ICBC tweaks new, yet-to-be-released insurance rating model

Grace period introduced for those considering paying out a small claim

Photo: Rob Kruyt

The Insurance Corp. of B.C. (ICBC) is making three on-the-fly changes to its new insurance rating model, the full details of which have yet to be released.

Among the changes announced May 10, ICBC will give drivers until Aug. 30, 2020, to decide whether they want to repay a claim made between March 1, 2017, and Aug. 31, 2019, to avoid a premium hike.

ICBC had previously announced that it is turfing the existing claim-rated scale (CRS) system that calculates discounts of up to 43% based on up to 20 years of claimless driving.

Instead of CRS it is going to assess premium rates based on each driver’s previous 10 years of driving. This means an accident within that time period is likely to be more costly than a single accident under CRS.

The 10-year scan begins March 1, 2017.

However, those with outstanding claims have no idea how it may affect their premiums under the new rules, which have not been fully explained.

For instance, drivers in need of a $2,000 repair from a fender bender can presently look at the CRS system and determine exactly how much their premiums will be affected. But with new rules coming into effect Sept. 1, drivers are left guessing as to how a claim will affect their premiums upon renewing their car insurance.

Instead of not allowing drivers to repay claims after Sept. 1, ICBC is now introducing a one-year grace period, which should allow claimants to calculate the costs under the new insurance rating model, or premium structure.

“This will ensure drivers have enough information in the first year of the new rating model to decide whether repaying the claim benefits them by preventing increases to their insurance premiums,” ICBC said in a release.

The insurer has stated online that at-fault crashes will have a greater effect on premiums than they do today. 

Furthermore, while ICBC is claiming it wants greater fairness in the system, claims will not be weighted based on the damage one causes. Hence, a fender bender will affect a driver’s premium just as much as totalling one’s vehicle.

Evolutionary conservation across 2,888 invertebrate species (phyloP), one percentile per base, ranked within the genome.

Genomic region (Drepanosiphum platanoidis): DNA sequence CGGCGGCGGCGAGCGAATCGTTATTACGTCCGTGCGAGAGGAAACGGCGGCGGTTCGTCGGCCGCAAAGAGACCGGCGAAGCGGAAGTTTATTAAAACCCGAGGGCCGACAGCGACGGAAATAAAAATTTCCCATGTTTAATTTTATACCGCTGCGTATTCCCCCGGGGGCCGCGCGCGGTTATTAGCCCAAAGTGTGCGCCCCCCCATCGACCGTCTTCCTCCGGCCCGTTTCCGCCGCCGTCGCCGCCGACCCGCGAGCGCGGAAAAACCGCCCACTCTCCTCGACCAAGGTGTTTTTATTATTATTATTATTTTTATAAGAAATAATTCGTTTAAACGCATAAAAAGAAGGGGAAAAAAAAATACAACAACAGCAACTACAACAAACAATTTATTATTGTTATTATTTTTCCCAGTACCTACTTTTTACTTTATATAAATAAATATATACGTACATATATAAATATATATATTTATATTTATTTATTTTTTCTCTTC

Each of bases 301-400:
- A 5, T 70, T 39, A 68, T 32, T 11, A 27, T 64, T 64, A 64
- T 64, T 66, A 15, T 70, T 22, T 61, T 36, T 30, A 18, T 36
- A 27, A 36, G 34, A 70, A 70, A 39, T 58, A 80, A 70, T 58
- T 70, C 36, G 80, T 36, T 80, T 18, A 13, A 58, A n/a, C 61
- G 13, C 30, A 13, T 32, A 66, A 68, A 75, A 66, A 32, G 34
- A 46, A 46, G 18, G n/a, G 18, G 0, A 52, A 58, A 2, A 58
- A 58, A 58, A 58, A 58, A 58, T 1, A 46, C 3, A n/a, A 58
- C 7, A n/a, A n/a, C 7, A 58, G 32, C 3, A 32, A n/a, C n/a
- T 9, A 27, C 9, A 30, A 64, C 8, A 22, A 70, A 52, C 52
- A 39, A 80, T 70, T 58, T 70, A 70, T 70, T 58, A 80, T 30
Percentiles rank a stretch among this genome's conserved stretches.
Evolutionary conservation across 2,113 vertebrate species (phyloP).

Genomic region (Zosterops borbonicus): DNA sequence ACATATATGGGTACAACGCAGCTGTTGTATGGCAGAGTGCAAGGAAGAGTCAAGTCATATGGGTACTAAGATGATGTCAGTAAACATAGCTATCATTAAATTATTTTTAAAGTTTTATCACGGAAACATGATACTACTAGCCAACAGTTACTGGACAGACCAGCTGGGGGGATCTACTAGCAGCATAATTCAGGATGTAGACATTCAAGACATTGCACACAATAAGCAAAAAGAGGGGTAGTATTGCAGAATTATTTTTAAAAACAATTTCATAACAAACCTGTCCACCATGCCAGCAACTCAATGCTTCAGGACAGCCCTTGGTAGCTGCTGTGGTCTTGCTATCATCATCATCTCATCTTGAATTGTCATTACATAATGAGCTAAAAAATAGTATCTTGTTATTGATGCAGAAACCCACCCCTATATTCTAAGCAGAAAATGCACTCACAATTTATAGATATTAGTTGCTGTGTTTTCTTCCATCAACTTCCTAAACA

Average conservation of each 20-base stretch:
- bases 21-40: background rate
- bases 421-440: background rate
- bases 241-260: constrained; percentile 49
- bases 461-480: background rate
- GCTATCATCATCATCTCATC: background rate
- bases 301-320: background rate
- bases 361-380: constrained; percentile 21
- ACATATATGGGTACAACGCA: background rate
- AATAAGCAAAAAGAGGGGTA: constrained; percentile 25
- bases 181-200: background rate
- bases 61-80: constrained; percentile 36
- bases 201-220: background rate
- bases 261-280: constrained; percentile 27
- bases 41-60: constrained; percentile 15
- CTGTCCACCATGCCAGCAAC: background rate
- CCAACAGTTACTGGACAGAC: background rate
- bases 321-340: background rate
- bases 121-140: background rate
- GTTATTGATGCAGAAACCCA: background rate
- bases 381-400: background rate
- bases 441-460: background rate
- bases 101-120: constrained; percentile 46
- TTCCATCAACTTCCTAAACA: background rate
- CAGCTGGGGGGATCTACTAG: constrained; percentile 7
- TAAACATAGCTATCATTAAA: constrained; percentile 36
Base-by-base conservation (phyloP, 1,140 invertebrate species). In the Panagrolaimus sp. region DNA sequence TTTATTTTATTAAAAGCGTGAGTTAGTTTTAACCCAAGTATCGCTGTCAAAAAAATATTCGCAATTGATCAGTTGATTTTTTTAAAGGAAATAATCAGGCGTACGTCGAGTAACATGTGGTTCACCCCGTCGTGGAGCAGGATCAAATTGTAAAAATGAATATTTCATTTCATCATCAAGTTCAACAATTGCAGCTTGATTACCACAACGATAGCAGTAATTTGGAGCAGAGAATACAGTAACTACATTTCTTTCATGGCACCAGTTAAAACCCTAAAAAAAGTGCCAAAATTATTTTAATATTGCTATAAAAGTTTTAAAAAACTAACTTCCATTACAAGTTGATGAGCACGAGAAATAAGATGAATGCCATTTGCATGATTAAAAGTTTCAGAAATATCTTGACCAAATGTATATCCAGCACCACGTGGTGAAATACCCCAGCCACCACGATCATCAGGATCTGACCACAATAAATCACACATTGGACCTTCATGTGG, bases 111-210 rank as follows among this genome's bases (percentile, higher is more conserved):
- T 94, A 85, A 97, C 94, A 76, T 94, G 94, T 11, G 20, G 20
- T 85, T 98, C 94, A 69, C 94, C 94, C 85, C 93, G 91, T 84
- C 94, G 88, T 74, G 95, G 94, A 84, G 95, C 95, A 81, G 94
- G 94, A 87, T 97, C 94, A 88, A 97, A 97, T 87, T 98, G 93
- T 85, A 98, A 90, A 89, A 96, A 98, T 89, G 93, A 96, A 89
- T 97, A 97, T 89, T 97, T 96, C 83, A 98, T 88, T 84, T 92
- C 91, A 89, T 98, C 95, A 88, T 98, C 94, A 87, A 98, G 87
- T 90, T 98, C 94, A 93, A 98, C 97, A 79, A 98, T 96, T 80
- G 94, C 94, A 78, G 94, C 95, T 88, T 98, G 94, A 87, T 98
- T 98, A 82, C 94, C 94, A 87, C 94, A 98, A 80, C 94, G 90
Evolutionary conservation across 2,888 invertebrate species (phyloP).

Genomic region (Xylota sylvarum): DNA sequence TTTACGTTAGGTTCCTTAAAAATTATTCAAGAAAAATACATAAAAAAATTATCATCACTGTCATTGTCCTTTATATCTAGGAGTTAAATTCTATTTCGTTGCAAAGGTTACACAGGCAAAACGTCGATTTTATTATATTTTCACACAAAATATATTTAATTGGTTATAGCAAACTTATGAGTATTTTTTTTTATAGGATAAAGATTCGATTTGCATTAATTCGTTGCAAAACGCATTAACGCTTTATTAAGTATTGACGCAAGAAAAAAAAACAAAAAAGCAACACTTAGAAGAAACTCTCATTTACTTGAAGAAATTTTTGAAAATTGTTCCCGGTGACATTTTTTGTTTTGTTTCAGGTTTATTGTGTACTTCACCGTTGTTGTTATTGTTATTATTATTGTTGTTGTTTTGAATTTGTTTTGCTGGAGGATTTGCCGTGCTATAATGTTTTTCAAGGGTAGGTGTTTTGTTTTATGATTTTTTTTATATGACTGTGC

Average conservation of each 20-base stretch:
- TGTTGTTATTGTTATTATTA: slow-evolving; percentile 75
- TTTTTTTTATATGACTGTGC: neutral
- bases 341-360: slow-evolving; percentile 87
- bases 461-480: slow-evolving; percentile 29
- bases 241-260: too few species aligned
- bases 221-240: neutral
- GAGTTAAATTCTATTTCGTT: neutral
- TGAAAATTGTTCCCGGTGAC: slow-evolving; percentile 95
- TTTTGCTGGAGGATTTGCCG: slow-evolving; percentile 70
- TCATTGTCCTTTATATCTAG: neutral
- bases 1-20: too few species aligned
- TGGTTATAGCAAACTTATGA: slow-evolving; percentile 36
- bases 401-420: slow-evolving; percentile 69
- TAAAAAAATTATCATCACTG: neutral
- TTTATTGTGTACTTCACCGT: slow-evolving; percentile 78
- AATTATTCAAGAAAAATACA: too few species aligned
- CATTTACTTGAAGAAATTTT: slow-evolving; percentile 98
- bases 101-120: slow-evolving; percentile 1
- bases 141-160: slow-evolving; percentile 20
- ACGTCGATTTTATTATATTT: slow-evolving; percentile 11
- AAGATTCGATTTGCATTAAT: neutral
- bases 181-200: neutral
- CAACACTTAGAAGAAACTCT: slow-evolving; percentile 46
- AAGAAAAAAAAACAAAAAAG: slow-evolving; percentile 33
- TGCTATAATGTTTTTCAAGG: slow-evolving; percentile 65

ICBC has also stated that it will provide “one-crash forgiveness” to drivers with one at-fault claim after 20 years of driving. And whereas drivers today stop receiving discounts after nine years of claimless driving (from the base rate), ICBC says it will look at up to 40 years of driving to assess premium discounts (although it has not stated whether discounts will be higher than the existing 43 % maximum).

Another known change to new premium calculations is that crashes will follow a driver and not the vehicle.

On Friday ICBC also announced two other changes:

“Unlisted Driver Protection (UDP) will be updated so owners only need to consider purchasing it after one crash involving an unlisted driver is linked to any of their vehicles. ICBC’s original new rate design model gave people the option to purchase UDP if they planned to lend their vehicles to occasional drivers who are not a household member or not an employee. Occasional drivers are those who may drive a vehicle 12 or fewer days in a year and meet certain additional criteria. Purchasing UDP was one way for the vehicle owner to avoid a one-time financial consequence if the occasional driver got into a crash and was not listed as a driver. This change will help with the transition to an updated model where listing other drivers is a new concept.”

As well:

“The driving history of lower-risk drivers will not be used in calculating the premium for that vehicle if they are not household members or employees. This will prevent people from adding low-risk drivers to their policies to artificially reduce their insurance premiums and protect other ratepayers from carrying that cost through increased rates.”

gwood@glaciermedia.ca